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Boston Medical Malpractice and Workers' Compensation Blog

Can understaffing lead to negligence?

Data from England's University of Southampton confirmed what astute patients and their advocates have known all along: Hospitals with fewer registered nurses on staff experience higher mortality levels. It's logical to extrapolate that a dearth of nurses means that those who are working will not be able to deliver adequate care to their patients.

According to the university's principal research fellow, the research indicated that care that was not administered was the "missing link" to comprehend hospitals' death rate fluctuations.

Workplace violence is threatening your safety

You may associate workplace injuries with things like falls, broken machinery or lax safety protocols. While all of these things certainly can and do contribute to worker injuries, most people leave out the third leading cause of worker death in the United States -- workplace violence. 

Workplace violence is a widespread epidemic. Unfortunately, Massachusetts workers are not immune to this danger, and it is not clear if employers are taking the problem as seriously as they should. 

Did your nurse get enough sleep last night?

When you are a patient in a hospital or a resident of a nursing home, the last thing that you want to worry about is whether the nurse in charge of providing your care is sleep deprived. After all, patients are both vulnerable and dependent upon their nurses for the most basic tasks when they are hospitalized.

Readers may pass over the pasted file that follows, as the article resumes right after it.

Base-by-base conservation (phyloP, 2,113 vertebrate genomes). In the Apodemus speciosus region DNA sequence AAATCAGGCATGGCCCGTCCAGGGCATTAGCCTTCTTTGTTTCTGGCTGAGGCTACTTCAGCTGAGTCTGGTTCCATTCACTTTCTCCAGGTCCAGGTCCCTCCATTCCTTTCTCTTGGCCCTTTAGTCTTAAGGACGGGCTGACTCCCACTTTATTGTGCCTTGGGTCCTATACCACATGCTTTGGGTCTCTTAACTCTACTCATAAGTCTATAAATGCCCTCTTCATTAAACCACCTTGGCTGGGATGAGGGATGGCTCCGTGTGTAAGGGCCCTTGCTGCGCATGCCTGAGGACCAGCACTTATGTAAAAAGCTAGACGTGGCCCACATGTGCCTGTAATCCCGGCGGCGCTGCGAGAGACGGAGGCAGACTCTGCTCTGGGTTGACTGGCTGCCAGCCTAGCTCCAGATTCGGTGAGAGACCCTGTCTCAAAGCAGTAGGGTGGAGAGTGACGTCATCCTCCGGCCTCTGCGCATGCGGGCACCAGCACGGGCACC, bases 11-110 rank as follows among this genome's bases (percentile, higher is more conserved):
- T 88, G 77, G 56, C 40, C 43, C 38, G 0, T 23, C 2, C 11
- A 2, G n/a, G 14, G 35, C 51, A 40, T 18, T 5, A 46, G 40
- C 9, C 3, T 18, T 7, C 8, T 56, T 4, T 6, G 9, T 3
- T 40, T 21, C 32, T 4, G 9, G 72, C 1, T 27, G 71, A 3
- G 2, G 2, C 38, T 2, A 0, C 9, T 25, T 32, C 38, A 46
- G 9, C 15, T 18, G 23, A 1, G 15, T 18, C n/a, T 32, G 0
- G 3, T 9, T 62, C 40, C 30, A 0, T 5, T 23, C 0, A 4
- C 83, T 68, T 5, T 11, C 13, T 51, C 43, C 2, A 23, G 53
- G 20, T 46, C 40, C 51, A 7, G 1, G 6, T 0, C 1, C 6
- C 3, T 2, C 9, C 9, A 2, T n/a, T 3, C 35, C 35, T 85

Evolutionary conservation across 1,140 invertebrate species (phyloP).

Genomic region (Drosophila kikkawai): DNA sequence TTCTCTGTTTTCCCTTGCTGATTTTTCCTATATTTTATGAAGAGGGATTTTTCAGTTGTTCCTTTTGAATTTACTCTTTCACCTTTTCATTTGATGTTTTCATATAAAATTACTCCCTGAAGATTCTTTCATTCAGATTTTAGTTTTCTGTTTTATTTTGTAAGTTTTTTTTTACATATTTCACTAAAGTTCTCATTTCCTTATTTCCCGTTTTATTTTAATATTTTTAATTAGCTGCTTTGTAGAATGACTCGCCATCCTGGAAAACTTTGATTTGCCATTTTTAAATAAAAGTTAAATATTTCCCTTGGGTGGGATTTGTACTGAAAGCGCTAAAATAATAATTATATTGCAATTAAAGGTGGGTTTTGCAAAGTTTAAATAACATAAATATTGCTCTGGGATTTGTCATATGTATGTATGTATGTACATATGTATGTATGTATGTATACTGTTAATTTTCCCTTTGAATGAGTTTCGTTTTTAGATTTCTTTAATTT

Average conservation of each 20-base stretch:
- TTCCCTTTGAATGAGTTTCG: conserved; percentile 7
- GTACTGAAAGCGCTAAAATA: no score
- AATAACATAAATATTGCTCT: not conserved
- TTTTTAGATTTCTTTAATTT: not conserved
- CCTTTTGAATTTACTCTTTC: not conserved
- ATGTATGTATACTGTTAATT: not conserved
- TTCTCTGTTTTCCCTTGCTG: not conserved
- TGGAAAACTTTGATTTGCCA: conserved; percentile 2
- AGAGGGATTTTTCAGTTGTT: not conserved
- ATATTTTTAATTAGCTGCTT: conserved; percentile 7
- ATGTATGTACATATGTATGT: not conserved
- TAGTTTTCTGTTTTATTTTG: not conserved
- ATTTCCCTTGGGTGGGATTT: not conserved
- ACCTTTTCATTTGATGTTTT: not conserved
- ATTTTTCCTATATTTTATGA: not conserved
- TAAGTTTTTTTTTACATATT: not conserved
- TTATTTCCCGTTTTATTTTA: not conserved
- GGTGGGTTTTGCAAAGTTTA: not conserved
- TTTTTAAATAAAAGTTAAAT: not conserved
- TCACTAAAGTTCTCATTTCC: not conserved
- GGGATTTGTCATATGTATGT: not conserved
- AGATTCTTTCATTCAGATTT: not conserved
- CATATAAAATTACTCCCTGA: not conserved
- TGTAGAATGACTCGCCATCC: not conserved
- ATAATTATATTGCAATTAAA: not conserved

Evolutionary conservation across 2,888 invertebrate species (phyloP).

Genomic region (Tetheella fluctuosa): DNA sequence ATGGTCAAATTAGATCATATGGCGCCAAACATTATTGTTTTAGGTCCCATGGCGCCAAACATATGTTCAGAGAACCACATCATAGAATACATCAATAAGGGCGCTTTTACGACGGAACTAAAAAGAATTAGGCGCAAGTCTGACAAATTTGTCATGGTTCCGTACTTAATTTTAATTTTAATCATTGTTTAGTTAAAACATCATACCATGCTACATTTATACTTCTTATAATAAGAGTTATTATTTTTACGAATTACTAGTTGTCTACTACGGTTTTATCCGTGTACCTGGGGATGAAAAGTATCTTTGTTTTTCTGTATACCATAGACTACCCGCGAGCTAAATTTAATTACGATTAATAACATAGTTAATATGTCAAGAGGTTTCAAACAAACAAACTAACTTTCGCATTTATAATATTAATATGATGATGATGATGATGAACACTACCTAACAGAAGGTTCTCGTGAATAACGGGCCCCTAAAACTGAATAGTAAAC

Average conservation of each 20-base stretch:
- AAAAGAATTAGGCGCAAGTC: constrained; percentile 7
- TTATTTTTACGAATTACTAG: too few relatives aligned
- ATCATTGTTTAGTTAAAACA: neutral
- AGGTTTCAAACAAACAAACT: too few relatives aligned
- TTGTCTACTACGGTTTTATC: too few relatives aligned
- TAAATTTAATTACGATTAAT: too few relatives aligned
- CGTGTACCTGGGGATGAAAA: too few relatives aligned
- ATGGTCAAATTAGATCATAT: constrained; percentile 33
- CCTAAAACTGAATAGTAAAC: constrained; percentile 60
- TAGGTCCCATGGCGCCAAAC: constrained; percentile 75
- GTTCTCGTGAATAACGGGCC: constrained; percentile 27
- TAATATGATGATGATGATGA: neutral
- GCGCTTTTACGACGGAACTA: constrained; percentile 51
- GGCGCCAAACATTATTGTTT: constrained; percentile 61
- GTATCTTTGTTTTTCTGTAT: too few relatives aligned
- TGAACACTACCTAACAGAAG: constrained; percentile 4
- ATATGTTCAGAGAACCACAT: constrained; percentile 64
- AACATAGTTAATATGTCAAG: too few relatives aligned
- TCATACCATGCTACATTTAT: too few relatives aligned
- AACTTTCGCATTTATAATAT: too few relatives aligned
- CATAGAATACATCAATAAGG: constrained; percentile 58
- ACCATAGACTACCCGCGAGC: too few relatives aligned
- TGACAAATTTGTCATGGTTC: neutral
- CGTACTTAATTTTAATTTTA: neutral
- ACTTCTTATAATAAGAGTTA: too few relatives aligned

But sleep deprivation in the medical community remains a significant problem in the United States. Research shows that Americans sleep fewer hours than ever, with the average night's sleep netting roughly 6.8 hours, as reported by It should be noted that most doctors recommend that their patients get an average of seven to eight hours of sleep each night.

Recreational pot is legal but could still affect workers' comp

Regardless of where you stand on marijuana legalization issues, there are many reasons to be glad that recreational marijuana is now legal here in Massachusetts. For one, the new laws protect otherwise law-abiding people from getting arrested on pot charges. However, that does not mean that all residents are free to light up without consequences.

For instance, your recreational marijuana usage could affect the viability of your workers' comp claim if you suffered a workplace injury here in Boston or elsewhere in the state. It's likely that you won't think that is very fair if you weren't getting high on the job.

Workers' comp may cover PTSD, other mental distress

Most people understand that if they break a leg on the job while carrying out their duties that they can file for workers' compensation benefits. They may realize that they also qualify for injuries and conditions that occur over time, like mesothelioma from asbestos exposure or repetitive stress injuries from an assembly line job.

But fewer know that they may be covered for certain psychological illnesses that they are diagnosed with due to their jobs. Conditions that might make a worker eligible for cash and other benefits include post-traumatic stress disorder (PTSD), anxiety or depression.